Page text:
The legal brief In which the language of officialdom rules

    Mouth-watering world-class prose wherein the author writes in a manner more appropriate to an advertisement; also naming brand labels in place of generic items, unless important to characterization

    Hello, I must be going wherein time in the novel is poorly handled: avoid “yadda yadda” time collapse

    Penis like sausage in which metaphors are inappropriate, or the size of the metaphor requires explanation

    Linearity shrugged in which the author assembles the novel in no order: sentences and paragraphs must flow seamlessly together

    Gibberish for art’s sake wherein lyricism baffles the reader

    Unruly zit when the author has read too much Bukowski: don’t be gross unless there is a point in it

    Ya hadda be there wherein the author thinks you know what he means: reactions to things from a char’s point must show difference through char’s comparing it to something else

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    Asservated the man when the author thinks hes too good for the word ‘said’

    Said the Fascinating man where the author tells you what to think of his dialogue

    Said the man who had just returned from three months… where the author misplaces his exposition: speech tags should only include “[name] said+ concurrent action”

    Fuck you! He said profanely where the author uses adverbs to no purpose: you may use adverbs when the words spoken are juxtaposed to the feeling meant. “I love you, alright?” he said jokingly/coldly…these words express a different emotion other than love. Love is understood so you cant use a reiterive lovingly.

    Sock Puppetry when all chars speak in the voice of prose

    The convension of invisible men where the author fails to identify the speakers

    Court Reporter in which every single last solitary word of conversation is included: don’t place in the chitchat of life unless its important to plot development

    Don’t mind us when the author forgets that other characters are present

    Double speak where the author inadvertently makes characters seem dishonest: phrases like “trust me”, overly trying to convince someone you agree etc makes it seem like characters are liars

    “Hello! Im the mommy! Where chars announce things they wouldn’t say or do

    “But captain!” where chars tell each other things they already know

    And that’s when the vaginal thrush returned when the chars inappropriately share intimate information: chars only share certain secrets with close friends-ie realism

    El Foreigner where nonnative English speakers are rendered poorly: research dialects moron

    Narrative Stance
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    I complete me wherein the novel is a work of auto-hagiography/autobiographies

    -protag. Never realizes he is underestimated, victimized by family members, then beg your forgiveness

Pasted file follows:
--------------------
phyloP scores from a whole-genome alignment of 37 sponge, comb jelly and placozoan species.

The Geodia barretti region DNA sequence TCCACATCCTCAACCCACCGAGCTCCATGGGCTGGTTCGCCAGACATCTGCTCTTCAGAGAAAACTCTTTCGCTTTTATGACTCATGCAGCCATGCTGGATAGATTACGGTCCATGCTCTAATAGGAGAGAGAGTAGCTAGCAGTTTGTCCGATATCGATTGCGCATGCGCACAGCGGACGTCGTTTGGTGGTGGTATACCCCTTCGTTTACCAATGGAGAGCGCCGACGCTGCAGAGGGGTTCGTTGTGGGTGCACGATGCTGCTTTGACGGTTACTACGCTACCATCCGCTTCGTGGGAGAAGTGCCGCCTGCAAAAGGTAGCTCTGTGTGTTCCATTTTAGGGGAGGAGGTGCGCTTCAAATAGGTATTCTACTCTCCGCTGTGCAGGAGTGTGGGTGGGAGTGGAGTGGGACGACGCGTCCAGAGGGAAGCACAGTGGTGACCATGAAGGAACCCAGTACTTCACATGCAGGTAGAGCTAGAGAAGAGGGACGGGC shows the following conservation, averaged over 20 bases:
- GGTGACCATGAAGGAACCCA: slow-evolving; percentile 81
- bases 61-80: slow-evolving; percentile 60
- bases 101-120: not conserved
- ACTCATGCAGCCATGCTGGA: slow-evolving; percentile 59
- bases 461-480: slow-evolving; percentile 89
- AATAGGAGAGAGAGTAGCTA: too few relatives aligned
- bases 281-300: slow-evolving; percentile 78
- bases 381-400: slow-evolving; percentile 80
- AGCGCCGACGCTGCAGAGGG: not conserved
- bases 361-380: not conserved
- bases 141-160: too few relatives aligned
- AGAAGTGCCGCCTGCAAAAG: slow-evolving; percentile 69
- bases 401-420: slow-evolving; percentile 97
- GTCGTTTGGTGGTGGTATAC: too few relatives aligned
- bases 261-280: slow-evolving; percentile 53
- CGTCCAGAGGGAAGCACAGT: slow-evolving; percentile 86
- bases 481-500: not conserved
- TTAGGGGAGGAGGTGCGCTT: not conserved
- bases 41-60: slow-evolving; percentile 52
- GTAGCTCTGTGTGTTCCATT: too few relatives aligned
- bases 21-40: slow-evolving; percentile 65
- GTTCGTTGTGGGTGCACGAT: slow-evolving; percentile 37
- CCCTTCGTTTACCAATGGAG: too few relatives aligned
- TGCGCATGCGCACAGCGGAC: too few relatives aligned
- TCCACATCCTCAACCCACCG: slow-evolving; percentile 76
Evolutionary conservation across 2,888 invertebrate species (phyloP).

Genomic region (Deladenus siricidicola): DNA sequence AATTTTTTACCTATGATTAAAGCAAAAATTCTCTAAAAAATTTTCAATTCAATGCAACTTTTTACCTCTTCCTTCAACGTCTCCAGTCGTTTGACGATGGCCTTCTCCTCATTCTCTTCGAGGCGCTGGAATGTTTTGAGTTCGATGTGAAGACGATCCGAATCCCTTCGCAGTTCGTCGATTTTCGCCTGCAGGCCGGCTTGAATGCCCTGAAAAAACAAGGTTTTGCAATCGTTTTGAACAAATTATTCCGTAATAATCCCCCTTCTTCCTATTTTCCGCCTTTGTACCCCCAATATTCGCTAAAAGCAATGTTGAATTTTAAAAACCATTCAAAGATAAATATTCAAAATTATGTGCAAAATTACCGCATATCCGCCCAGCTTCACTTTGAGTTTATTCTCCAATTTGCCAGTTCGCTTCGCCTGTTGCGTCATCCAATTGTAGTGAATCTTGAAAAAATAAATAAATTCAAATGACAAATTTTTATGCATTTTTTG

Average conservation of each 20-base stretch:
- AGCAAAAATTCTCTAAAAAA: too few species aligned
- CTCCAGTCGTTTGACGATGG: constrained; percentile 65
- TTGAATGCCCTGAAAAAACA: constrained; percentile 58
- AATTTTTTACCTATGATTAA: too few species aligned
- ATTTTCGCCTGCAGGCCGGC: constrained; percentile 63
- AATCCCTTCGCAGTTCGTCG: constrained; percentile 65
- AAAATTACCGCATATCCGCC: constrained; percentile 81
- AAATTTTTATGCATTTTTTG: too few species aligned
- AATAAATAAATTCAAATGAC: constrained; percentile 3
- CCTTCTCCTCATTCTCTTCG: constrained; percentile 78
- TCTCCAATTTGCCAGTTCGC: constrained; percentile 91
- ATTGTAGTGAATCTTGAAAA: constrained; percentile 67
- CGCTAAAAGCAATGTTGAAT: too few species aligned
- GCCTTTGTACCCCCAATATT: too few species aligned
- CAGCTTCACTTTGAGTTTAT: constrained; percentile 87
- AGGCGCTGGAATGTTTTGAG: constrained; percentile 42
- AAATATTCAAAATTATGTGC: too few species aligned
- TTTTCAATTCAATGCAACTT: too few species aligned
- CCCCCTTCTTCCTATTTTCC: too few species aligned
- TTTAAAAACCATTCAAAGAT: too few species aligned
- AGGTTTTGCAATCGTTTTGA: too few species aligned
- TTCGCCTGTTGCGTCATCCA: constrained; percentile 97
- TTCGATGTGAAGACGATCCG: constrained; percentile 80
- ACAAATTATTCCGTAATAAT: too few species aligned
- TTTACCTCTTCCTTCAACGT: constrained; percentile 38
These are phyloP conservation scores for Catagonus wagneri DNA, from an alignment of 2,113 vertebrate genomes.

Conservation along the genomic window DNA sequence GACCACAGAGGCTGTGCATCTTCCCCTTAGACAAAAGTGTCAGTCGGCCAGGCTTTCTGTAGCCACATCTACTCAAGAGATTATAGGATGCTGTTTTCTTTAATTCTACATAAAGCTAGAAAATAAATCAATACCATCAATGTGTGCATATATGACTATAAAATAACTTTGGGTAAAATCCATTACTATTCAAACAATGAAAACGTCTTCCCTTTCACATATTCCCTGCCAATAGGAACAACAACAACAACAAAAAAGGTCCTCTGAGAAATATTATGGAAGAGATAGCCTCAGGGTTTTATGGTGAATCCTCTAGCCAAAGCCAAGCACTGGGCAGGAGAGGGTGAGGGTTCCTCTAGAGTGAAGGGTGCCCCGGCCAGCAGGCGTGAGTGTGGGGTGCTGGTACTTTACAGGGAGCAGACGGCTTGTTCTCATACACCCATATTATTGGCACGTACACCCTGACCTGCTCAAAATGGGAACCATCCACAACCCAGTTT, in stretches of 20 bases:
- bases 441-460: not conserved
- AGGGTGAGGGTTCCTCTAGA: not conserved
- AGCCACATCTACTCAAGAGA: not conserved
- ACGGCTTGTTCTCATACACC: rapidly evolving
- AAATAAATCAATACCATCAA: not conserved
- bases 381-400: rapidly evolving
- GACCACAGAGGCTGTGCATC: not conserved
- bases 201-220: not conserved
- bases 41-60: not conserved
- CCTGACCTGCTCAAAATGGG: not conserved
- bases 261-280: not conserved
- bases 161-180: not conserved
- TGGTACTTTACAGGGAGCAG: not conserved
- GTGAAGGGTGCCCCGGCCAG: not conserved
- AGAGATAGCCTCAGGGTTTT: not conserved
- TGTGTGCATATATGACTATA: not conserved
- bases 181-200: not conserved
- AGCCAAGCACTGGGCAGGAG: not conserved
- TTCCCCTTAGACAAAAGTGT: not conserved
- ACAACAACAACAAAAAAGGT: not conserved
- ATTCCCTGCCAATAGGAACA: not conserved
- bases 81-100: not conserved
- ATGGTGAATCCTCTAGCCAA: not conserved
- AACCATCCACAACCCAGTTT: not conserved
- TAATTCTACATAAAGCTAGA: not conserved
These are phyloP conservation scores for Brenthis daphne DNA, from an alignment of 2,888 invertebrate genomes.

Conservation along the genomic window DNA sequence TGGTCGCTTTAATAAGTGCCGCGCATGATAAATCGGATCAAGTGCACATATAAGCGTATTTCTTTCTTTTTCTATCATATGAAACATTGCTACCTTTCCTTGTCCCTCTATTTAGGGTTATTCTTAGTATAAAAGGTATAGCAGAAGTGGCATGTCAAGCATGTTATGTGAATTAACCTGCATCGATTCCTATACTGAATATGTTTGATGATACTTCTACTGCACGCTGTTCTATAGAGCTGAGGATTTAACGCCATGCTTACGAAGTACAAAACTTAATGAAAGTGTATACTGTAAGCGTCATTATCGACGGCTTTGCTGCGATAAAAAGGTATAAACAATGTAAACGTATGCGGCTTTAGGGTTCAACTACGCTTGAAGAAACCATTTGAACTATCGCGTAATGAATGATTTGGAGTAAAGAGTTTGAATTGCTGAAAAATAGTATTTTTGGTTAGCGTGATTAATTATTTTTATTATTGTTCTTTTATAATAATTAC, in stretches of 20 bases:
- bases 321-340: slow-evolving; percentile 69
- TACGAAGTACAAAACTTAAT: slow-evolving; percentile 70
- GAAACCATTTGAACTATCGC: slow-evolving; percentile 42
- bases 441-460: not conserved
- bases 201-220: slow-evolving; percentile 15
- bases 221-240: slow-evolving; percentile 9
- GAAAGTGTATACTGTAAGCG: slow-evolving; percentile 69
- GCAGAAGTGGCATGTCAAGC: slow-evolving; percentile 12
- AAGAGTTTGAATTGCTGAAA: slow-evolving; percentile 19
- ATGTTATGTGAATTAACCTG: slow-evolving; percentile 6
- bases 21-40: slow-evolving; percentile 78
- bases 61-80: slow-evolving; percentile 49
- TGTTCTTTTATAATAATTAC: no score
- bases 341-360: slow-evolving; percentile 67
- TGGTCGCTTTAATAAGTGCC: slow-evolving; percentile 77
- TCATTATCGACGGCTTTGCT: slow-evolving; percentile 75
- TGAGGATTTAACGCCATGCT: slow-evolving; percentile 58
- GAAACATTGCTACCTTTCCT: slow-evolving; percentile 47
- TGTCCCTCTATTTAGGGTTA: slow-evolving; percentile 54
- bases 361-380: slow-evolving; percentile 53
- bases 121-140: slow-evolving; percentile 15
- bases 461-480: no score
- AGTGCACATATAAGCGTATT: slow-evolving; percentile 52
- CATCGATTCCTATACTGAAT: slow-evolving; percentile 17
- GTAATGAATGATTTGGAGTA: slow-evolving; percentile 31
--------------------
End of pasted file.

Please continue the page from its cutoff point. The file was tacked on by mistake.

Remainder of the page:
-departed lovers realize their mistake
    -middleaged man is pursued by teens
    -parsing protag’s qualities
    -protag pens a novel that is harolded

    Grabbing the mike wherein the pov momentarily strays

    The tennis match whereinthe pov bounces back and forth between 2 characters

    Second Personhood writing in the second person is rejectable

    The democracy where everyone is heard from: observe only a few instances of pov not EVERY pov

    Reading over your shoulder wherein the chars seem to hear each other’s thoughts

    The paradigm shift when the chars are of one mind: char 1 realizes it, then so does everyone else

    The service interruption wherein the pov suffers a temporary blackout: write dialogue only if you want the reader to hear it as the char. Would without revealing too much

    Tenses: the Past oblivious wherein the verb tense shifts unpredictably

    Tenses: Past intolerable wherein a single tense is used for every event

    Interior Monologue
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    The hothouse plant wherein char overreacts to every stimuli: reactions need to be proportional to the stimulus

    Every breath you take
    wherein every passing mood is lovingly detailed

    Failing the turing test wherein the char has no reaction whatso ever

    Youll have to go through me wherein the fact a char has senses is paramount: avoid the “I heard the sound, I saw the thing”

    Hamlet at the deli wherein the char’s thoughts are transcribed to no purpose

    The skipping record wherein a char has the same thought repeatedly

    Jekyll and Hyde wherein the char and his inner voice are mismatched

    -I, youngster- when the author is behind the times

    Preemptive strike wherein the author anticipates criticism; chars go on to explain flaws in novel as “real life”

    Swann song wherein the char ignores the scene that is occurring to remember about one that is not

    Describing the world:

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    The sharper image catalogue where tech-porn halts the narrative: describing the background Tolkien style during a love scene

    The food channel
    in which the author stops to describe the specials

    Magic-onomics wherein chars funds issue from nowhere

    Afternoon special character as setting

    -too many beautiful people where they don’t belong
    -A beauty unexplainably attracted to a man
    -all chars share the same sentiment
    -all members are the same gender unless you get lucky
    -all people are white and upper/middle class=ethnic cleansing
    -all people are downtrodden and mistreated

    Research history